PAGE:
Demolition and removed of 350 tons of hazardous PCB impacted concrete.
Excavation and management of 815 tons of hazardous PCB soil
Management of impacted groundwater
Backfilling of excavation area
Restoration of the site
This site was a former manufacturing facility located in Sidney, NY, and required removal of PCB impacts associated with the sites former use.
The site was comprised of an approximately 250,000 square foot concret slab that was the former manufacturing building footprint. PCB containing lubricating oils were used in select processes at two locations within the building. The concrete slab and subsurface soils below these areas required removal and restoration. The site was intended to be used as a solar farm, and remediation and restoration was required before the solar farm could be completed.
The PCB impacts that required removal were isolated to two areas. One area was designated to be managed as nonhazardous waste that required concrete slab removal only. The other area was determined to be hazardous waste, which required the concrete and several feet of subsurface soils to be removed from the site.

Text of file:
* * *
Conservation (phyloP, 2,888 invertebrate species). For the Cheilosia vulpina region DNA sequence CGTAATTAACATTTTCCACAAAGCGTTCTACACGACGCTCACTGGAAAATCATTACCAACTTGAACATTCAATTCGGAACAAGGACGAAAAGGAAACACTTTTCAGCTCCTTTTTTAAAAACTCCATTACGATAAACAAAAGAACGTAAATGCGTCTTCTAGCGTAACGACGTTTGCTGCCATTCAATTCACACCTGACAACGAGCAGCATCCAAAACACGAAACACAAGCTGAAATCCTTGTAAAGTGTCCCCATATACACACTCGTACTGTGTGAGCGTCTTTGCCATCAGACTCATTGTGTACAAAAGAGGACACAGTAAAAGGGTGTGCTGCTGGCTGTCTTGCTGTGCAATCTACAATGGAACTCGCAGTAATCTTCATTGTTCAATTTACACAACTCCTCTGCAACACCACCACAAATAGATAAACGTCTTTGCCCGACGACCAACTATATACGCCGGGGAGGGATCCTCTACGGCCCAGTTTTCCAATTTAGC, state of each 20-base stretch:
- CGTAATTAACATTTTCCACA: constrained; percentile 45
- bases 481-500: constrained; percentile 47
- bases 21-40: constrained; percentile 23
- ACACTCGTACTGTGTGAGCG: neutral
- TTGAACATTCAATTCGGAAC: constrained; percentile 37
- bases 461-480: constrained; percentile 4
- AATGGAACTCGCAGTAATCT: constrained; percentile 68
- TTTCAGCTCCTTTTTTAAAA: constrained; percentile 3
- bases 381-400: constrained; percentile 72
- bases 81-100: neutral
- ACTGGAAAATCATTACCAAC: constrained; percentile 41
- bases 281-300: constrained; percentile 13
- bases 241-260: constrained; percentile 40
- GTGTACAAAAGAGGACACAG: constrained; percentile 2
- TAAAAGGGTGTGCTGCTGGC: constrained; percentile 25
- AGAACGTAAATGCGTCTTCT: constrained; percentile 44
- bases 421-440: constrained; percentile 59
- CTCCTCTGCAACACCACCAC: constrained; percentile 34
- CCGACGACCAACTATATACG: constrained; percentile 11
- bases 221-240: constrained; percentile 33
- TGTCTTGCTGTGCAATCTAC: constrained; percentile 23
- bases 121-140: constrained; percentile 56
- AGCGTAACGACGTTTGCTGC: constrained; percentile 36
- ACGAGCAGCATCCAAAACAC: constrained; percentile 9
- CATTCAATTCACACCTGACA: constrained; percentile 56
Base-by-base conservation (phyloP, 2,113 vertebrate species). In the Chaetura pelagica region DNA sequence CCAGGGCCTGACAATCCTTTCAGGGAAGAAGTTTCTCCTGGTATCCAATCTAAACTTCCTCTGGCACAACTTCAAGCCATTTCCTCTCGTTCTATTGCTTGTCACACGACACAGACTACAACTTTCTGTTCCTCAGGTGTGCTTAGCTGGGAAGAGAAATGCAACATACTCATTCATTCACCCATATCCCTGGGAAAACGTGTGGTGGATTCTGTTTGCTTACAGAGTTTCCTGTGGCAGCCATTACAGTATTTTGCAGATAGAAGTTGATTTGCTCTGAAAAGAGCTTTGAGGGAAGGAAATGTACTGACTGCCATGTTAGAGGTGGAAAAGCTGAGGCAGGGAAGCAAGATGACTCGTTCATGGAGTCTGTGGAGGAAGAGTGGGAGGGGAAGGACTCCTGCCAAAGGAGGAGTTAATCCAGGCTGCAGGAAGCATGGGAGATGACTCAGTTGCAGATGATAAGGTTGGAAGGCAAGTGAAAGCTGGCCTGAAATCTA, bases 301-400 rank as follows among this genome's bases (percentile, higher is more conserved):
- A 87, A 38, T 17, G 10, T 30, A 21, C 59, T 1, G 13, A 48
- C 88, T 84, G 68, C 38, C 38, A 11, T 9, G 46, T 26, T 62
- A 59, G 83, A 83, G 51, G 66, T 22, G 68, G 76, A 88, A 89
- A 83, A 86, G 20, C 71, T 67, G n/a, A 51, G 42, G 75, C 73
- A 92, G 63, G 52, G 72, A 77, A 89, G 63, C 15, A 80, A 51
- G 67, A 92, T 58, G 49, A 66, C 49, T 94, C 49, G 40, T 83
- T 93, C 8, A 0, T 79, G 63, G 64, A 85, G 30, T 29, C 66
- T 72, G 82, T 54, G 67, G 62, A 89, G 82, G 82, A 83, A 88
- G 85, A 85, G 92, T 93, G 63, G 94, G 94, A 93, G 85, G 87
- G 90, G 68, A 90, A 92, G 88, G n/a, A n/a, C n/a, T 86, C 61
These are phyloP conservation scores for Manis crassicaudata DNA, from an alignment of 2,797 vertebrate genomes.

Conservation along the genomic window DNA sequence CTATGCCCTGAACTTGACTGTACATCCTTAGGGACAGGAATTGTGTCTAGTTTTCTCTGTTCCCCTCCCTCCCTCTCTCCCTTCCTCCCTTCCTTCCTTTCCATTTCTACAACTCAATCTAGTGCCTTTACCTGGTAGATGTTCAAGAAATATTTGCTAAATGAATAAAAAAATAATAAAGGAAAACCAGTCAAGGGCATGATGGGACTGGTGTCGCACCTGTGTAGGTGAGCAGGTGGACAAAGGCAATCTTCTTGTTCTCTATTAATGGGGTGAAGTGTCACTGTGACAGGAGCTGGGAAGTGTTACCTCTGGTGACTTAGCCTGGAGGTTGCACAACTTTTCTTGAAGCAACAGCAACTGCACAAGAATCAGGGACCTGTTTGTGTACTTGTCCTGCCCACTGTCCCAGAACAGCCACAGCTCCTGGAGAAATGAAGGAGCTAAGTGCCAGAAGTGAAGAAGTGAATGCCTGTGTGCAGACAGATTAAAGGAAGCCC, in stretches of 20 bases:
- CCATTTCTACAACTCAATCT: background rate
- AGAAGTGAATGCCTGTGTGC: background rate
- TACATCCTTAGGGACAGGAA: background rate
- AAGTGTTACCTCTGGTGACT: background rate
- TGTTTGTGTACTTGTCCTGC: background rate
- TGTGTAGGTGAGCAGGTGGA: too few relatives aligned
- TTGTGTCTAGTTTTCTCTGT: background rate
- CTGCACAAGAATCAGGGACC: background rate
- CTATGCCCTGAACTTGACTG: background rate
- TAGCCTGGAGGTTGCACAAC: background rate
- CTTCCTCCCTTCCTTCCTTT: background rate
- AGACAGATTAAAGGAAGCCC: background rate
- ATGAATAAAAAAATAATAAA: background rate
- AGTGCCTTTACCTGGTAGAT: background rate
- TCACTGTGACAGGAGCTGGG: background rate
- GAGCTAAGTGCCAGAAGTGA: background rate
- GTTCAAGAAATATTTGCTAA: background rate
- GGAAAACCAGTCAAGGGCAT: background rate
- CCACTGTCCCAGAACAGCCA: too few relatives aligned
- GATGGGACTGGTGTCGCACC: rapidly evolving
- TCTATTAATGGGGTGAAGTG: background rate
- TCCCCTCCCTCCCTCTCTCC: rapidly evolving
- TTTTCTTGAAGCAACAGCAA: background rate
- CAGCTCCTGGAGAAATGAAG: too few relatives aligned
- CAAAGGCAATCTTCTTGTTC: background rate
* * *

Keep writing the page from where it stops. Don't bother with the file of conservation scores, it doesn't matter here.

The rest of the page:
SES saw cut the concrete around the perimeter of each impacted area. The concrete was demolished into manageable pieces utilizing a hydraulic breaker on an excavator. The concrete was then stockpiled within the footprint in preparation for loading. Finally, the concrete was loaded into permitted vehilcles and transported off-site via nonhazardous and hazardous waste manifests to the approved designated facility.
The soils below the concrete were then sampled for PCB impacts. One area required no additional excavation and was approved for restoration. The other area required additional excavation and confirmatory testing.
The soils in this area were removed in two-foot increments, live loaded into trucks and transported off-site via a hazardous waste manifest for disposal. The final excavation depth in this area reached six feet below the concrete.
Groundwater entered the excavation and required management into a storage tank. The water int he tank was determined to be a nonhazardous waste and was transported off-site for disposal via a waste manifest. Clean store was imported and placed into the excavation in one-foot lifts that were compacted with a remote vibratory plate tamper. Once the backfilling activities were completed, SES restored the concrete slab removed during the remedial activities.